Here are some ways you can use QuickBooks as a CRM:

  • Customer Information: QuickBooks allows you to create customer profiles and store their contact details, including names, addresses, phone numbers, and email addresses. You can also track additional information like customer type, payment terms, and credit limits.
  • Sales Tracking: You can use QuickBooks to create estimates, invoices, and sales receipts for your customers. This allows you to track sales transactions, record payment history, and monitor outstanding balances.
  • Communication History: QuickBooks enables you to add notes and memos to customer profiles, providing a place to record important information or details about customer interactions. While it may not have advanced communication tracking features, you can manually add notes about phone calls, emails, or meetings with customers.
  • Reporting: QuickBooks offers various reporting options that can provide insights into your customer relationships. You can generate reports to view customer sales history, outstanding balances, and other financial metrics. These reports can help you analyze customer behavior and make informed business decisions.
  • Integration with Email and Contacts: QuickBooks integrates with email platforms such as Microsoft Outlook or Gmail, allowing you to synchronize your customer contacts and send emails directly from QuickBooks. This can help streamline communication and ensure that customer interactions are logged.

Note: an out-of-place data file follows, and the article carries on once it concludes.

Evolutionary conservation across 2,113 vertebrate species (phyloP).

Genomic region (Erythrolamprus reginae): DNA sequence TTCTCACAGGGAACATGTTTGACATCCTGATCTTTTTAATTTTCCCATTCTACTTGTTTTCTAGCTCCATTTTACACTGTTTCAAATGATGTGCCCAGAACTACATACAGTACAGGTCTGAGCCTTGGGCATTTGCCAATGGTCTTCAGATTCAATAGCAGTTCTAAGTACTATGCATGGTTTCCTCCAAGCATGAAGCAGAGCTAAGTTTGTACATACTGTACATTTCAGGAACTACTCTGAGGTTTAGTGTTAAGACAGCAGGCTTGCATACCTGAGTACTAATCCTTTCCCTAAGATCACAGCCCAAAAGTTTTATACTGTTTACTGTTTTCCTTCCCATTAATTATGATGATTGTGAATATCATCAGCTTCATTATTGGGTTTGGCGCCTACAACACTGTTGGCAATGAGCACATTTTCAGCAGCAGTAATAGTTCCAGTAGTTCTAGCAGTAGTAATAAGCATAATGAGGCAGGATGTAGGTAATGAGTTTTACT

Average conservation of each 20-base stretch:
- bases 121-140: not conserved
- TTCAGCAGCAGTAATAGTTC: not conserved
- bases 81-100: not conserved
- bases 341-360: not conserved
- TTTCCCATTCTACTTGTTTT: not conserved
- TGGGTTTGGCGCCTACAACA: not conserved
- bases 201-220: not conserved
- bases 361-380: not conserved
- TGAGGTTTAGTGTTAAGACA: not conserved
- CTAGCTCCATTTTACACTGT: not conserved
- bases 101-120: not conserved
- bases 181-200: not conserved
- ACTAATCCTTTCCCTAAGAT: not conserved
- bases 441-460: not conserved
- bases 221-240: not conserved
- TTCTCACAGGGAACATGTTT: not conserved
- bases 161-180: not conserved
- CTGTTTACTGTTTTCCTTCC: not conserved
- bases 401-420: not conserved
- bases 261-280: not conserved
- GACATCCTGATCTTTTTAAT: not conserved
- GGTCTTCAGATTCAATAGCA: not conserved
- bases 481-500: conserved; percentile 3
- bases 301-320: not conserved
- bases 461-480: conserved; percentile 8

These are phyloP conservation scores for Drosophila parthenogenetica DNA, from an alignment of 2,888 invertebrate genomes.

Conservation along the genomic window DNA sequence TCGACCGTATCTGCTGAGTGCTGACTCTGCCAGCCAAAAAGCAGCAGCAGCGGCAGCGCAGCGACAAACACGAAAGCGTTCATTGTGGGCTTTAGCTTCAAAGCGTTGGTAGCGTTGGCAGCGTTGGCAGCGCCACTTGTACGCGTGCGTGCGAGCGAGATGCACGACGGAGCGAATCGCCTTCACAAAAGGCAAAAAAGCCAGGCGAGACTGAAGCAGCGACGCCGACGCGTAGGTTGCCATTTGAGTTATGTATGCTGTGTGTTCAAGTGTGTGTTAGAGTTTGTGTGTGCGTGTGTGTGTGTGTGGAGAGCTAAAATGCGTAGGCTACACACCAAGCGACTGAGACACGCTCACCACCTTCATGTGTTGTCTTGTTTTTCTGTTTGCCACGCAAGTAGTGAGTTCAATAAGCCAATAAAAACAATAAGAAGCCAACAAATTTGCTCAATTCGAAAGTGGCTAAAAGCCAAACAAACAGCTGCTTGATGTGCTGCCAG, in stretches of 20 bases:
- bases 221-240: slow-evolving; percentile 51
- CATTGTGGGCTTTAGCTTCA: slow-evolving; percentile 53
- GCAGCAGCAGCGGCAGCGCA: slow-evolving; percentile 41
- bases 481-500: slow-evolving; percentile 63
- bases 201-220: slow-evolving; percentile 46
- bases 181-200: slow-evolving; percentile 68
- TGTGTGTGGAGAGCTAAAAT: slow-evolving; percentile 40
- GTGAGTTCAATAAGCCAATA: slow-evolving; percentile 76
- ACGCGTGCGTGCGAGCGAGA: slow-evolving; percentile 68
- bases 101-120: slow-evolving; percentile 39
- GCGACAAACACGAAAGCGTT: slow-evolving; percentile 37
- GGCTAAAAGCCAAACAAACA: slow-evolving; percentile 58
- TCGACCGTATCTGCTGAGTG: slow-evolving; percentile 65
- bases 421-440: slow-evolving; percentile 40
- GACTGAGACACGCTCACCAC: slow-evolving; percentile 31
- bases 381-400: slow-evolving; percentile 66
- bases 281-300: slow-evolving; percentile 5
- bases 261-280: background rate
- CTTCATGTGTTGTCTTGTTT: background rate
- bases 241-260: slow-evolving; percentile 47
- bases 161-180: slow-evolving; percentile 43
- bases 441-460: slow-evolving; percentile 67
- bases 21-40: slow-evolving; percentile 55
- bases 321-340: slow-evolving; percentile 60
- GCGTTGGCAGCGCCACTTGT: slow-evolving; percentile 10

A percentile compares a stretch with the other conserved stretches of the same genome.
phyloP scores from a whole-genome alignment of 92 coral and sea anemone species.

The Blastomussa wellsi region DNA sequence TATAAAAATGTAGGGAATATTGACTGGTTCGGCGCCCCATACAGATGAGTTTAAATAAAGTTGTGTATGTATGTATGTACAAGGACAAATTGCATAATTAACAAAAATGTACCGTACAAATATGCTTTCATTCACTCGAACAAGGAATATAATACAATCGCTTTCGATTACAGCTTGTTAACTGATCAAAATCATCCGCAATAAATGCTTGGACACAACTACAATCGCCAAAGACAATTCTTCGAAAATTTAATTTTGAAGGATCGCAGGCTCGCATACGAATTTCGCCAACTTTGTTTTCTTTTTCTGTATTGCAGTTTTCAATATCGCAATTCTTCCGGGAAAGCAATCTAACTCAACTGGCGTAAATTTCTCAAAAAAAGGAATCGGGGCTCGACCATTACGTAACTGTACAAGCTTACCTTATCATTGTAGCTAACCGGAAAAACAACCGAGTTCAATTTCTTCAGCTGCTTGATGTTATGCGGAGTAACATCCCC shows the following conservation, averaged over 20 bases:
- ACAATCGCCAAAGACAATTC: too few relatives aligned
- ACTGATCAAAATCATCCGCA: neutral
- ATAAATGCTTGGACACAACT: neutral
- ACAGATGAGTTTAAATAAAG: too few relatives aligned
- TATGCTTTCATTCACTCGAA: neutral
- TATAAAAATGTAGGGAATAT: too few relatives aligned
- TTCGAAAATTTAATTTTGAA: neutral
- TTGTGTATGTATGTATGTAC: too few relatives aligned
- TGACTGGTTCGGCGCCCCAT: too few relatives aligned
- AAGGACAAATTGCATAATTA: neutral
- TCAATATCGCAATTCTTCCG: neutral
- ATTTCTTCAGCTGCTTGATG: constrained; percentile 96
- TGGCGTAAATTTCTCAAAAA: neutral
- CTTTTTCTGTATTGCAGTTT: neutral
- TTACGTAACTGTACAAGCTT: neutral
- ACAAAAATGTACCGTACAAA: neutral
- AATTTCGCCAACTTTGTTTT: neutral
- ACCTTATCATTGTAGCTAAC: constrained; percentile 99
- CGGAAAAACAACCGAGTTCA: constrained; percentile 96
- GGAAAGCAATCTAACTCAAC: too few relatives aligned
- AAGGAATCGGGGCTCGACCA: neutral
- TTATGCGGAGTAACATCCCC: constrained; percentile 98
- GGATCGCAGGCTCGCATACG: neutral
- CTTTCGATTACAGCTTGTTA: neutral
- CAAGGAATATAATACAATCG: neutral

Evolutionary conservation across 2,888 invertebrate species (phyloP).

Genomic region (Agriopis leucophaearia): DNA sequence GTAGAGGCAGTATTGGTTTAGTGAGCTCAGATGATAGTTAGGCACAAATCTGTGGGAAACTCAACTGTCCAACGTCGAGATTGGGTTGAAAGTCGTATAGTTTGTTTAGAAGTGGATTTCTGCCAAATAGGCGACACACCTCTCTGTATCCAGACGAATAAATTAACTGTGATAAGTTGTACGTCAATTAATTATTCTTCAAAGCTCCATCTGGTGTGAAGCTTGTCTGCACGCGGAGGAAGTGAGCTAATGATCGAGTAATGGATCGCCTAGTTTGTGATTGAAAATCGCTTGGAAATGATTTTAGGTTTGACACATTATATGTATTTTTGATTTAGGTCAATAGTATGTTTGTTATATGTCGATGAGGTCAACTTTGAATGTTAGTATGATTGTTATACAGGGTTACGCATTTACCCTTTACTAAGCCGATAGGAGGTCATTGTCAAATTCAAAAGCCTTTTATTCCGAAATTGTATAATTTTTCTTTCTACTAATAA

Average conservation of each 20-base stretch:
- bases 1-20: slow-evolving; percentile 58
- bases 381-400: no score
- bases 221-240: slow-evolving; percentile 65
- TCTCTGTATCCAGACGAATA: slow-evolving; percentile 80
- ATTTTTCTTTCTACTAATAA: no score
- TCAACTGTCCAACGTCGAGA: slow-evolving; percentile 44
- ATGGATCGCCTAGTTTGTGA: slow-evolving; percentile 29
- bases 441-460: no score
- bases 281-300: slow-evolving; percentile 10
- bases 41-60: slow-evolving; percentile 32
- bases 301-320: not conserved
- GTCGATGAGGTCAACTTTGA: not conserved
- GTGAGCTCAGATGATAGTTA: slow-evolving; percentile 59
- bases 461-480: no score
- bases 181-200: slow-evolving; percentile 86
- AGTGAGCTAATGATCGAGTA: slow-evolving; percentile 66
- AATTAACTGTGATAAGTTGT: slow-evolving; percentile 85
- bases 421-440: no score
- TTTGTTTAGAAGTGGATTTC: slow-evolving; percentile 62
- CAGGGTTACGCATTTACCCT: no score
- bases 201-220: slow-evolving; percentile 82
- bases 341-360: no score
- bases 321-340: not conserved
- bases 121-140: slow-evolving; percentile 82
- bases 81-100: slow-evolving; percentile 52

It’s important to note that while QuickBooks can serve as a basic CRM solution, it may lack certain advanced CRM features such as lead management, automation of repetitive tasks, management of sales goals, the ability to add additional fields, marketing automation, or complex sales pipelines. If your business requires more robust CRM functionality, you may need to consider integrating QuickBooks with a dedicated CRM software or exploring CRM solutions that are specifically designed for comprehensive customer management.

Why choose a CRM over spreadsheets?

A series of doors representing choices for a spreadsheet CRM.

A quick analogy: you can use a sink to wash your clothing, but when you get an actual washing machine, you’ll enjoy the benefits of using a tool that was built for the job at hand. 

This is the same idea when it comes to using a real CRM. While all of these spreadsheet CRMs and accounting applications can function as a CRM, they were not built for that purpose. 

How do you know if it’s time to leave those spreadsheet CRMs behind for a true CRM? Here are some indicators:

  1. You’re on the go. As your business grows and you get busier, you may notice that you want to access information on the go. Spreadsheets are great on a desktop or laptop, but they aren’t designed well for a mobile experience. CRMs typically have a companion mobile app for you to be able to see data on the go and make updates and additions easily with pull down menus and buttons made for the mobile experience. 
  2. Sales are growing. This is the best problem to have, but it is till a problem when you start to lose track of deals. B2B sales leads are gold. If you are having trouble keeping track of who is in which deal, when the deliverables are due, and what the dollar amounts are, you are ready for the convenience of an interface designed for sales leaders.
  3. You’re staffing up. When you get to the point where you are adding more than one sales person, spreadsheets start to get dicey. CRMs tell you who updated what and when, while spreadsheets may not have that type of information. If multiple people are working in a spreadsheet at once, it’s easy for errors to pop up. Plus, you may not want all salespeople to have access to all deals. With roles and permissions, your CRM handles this.